A farmer works in a paddy field under the power lines near Nam Theun 2 dam in Khammouane province.
A farmer works in a paddy field under the power lines near Nam Theun 2 dam in Khammouane province. Reuters

The tiny, mountainous, landlocked southeast Asian nation of Laos – one of the last one-party Communist states on earth – has engineered remarkable economic growth in recent years due largely to robust commodity exports, huge multibillion-dollar road and high-speed rail infrastructure projects, massive hydroelectric dams, as well as billions in investments from China, Thailand and Vietnam.

Laos, which also has the world’s smallest stock market, now 2 years old, has consistently delivered 8 percent annual GDP growth over the past decade. IHS Global Insight projects that the economy, which grew by 8.2 percent last year, will slow down to 7.5 percent growth this year, but then get back on track – producing about 8 percent expansion annually through 2018. Laos has a particularly breathtaking and ambitious hydroelectric power sector—the country already has 13 dams in operation, but has plans to construct 70 more, including the gargantuan (and highly controversial) Xayaburi dam on the Mekong River. By 2020, Laos hopes to produce 12,500 megawatts of power annually.

Another dam, the Nam Theun-2, a huge 1,000-megawatt complex which was partially funded by the World Bank and the Asian Development Bank, commenced operation in 2010 and is expected to generate $2 billion in earnings for the Laotian government over the next 25 years. The country’s once sleepy capital, Vientiane, now boasts expensive restaurants and luxury cars traveling on increasingly busy streets – reflecting the emergence of a new urban bourgeois elite in the Marxist state. Laos has indeed come a long away. The government started decentralizing control of the economy and encouraging private enterprise efforts in 1986 – thus, starting off from this low base, Laos has produced strong economic growth ever since.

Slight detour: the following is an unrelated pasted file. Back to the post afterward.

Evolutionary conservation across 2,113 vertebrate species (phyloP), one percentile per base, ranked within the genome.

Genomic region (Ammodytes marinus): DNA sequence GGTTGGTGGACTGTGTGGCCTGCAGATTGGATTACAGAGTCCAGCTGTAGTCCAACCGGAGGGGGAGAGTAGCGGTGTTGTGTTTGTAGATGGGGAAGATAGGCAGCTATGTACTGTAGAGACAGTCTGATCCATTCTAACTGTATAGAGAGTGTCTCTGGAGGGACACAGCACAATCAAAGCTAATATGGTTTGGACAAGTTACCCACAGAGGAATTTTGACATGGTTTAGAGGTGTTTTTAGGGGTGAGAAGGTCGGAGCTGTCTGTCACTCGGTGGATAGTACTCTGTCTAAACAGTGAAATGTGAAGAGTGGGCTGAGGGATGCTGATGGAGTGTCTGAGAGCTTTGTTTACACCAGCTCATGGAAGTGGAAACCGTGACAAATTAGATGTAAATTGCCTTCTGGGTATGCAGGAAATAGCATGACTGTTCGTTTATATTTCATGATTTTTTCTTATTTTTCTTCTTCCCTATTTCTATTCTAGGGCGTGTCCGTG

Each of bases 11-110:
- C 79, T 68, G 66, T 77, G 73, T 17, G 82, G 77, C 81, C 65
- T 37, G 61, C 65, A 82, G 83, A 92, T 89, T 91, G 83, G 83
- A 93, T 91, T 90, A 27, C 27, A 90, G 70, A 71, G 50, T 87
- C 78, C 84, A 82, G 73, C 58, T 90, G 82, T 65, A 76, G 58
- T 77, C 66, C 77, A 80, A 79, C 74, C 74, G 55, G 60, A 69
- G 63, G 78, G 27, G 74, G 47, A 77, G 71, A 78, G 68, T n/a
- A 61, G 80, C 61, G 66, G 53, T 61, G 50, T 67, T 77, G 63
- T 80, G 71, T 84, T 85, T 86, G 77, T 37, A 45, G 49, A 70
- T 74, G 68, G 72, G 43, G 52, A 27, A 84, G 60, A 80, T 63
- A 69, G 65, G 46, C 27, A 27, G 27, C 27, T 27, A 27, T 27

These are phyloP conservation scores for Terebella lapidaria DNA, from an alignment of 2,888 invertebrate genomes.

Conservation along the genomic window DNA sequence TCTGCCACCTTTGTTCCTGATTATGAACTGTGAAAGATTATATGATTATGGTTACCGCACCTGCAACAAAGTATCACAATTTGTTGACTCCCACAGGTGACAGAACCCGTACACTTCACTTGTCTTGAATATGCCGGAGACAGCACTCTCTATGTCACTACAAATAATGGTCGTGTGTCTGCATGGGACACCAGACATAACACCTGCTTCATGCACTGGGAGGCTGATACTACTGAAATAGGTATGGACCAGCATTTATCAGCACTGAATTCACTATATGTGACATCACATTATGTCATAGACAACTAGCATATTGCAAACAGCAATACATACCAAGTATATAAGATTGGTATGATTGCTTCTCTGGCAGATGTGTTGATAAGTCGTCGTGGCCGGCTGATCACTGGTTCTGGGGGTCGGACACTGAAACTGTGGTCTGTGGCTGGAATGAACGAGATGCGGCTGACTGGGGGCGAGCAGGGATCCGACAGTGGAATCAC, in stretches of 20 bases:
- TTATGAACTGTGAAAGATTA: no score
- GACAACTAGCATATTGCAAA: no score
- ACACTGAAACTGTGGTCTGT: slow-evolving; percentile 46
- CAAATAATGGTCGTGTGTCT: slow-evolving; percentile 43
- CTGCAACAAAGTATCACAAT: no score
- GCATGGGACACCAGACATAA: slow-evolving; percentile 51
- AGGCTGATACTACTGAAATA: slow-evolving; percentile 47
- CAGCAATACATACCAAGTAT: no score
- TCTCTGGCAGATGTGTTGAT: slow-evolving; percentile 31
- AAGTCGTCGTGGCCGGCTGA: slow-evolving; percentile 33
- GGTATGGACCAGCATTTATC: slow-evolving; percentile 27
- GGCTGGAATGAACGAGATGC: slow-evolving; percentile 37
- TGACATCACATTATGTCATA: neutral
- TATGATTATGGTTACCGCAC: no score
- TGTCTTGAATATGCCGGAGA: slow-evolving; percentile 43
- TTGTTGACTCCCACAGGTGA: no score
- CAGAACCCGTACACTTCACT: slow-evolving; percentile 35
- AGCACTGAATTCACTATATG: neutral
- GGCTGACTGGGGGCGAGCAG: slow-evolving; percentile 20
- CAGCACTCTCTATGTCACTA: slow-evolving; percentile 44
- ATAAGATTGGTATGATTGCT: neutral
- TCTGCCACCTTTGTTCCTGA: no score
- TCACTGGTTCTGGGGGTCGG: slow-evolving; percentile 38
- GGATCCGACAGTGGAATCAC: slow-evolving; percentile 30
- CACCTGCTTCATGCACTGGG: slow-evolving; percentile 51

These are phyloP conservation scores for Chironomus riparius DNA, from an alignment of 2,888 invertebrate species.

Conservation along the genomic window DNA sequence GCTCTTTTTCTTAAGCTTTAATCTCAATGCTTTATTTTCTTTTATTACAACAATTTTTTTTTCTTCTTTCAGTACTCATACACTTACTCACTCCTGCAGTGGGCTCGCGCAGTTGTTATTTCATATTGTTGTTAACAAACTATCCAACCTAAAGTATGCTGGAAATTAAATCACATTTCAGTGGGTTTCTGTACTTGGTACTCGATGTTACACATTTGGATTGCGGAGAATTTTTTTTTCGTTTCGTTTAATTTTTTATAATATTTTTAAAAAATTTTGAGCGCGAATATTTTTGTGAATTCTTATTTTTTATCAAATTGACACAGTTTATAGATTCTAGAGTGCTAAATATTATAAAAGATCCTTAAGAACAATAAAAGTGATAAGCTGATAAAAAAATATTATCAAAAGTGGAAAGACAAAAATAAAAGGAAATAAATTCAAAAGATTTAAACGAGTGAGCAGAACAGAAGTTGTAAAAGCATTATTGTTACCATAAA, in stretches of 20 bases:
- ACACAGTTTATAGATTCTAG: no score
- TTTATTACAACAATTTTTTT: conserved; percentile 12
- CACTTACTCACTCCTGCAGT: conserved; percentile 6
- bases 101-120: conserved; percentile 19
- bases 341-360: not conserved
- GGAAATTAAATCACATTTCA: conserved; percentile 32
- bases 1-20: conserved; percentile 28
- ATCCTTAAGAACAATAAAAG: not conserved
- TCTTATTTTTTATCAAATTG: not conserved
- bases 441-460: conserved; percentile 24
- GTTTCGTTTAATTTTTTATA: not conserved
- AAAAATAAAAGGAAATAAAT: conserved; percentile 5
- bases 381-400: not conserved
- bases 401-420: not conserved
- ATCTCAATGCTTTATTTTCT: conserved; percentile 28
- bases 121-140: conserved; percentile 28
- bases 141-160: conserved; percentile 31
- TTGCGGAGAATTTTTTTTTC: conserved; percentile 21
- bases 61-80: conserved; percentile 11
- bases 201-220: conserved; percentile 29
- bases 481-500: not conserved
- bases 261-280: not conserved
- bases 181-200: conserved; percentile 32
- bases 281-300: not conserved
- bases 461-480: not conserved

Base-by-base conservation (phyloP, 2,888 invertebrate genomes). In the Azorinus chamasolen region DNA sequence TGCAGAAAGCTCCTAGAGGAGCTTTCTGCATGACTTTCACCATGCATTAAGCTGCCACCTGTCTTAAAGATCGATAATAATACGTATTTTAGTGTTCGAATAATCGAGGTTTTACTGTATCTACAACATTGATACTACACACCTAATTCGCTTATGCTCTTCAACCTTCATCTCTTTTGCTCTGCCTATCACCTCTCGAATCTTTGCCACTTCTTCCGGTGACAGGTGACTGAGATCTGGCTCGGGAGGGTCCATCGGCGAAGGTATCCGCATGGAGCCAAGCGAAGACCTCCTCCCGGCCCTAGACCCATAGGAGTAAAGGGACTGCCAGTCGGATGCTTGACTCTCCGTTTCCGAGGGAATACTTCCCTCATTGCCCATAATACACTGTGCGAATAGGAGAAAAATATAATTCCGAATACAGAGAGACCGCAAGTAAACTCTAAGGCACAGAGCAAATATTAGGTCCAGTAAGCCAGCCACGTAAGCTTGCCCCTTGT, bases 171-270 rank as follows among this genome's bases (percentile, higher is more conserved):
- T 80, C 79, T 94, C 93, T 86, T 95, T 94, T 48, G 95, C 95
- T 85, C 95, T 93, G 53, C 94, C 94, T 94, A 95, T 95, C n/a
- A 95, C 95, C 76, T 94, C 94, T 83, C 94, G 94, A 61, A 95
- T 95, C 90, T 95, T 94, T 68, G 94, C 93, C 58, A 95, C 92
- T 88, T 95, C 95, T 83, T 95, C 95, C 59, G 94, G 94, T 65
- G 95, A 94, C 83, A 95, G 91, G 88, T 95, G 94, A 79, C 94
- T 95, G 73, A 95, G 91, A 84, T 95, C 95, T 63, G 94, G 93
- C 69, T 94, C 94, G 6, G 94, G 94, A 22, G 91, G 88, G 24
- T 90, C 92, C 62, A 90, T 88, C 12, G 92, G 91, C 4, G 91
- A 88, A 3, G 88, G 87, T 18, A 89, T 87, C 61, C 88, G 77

The Chinese influence is especially pronounced in Laos – from dam and infrastructure projects to the proliferation of Chinese traders and businessmen in the cities. The Chinese economic footprint is so deep that many young Laotians are learning the Chinese language in hopes of getting jobs in the scores of Chinese companies now based in the country. “In [the] future, there will be a lot [more] of Chinese companies coming to Laos,” a Laotian economic student named Liphakone Ratthida told the New York Times. “It is easier to find work at a Chinese company if I can speak the language.” Ratthida studies at Soochow University in Laos, mainland China’s first university campus located abroad. The Times added that many Chinese-language schools have sprouted up along the Laos-China border. Laotian government officials in particular place their children in these institutions.

However, the fruits of this boom in prosperity has largely bypassed rural and ordinary Laotians, who remain trapped in poverty as the urban elite enjoy the spoils of economic success. Despite significant reductions in the overall poverty rate (a 33 percent drop between 1993 and 2008, according to Reuters), Laos remains one of the poorest nations on earth, with high incidences of child mortality and low rates of school enrollment. Some 70 percent of Laotians live in rural areas. According to the CIA/World Factbook, infrastructure remains subpar, especially in rural regions, electricity is available to only 75 percent of the people, while the economy still remains heavily dependent on agriculture and subsistence farming -- which employs 75 percent of the population and accounts for 33 percent of GDP, according to Michigan State University.

The Integrated Regional Information Networks (IRIN) news agency, which focuses on global humanitarian issues, reported that Laos’ rural poor have little or no access to safe water, sanitation and hygiene services. A United Nations joint monitoring report from 2013 indicated that almost one-half of rural Laotians defecate in public, the highest such rate in southeast Asia. “People in rural areas still don’t like to use the toilet,” Soulivanh Souksavath, the environmental health technical officer in Laos for the World Health Organization, told IRIN. “It’s easier for them to go into the forest and defecate.”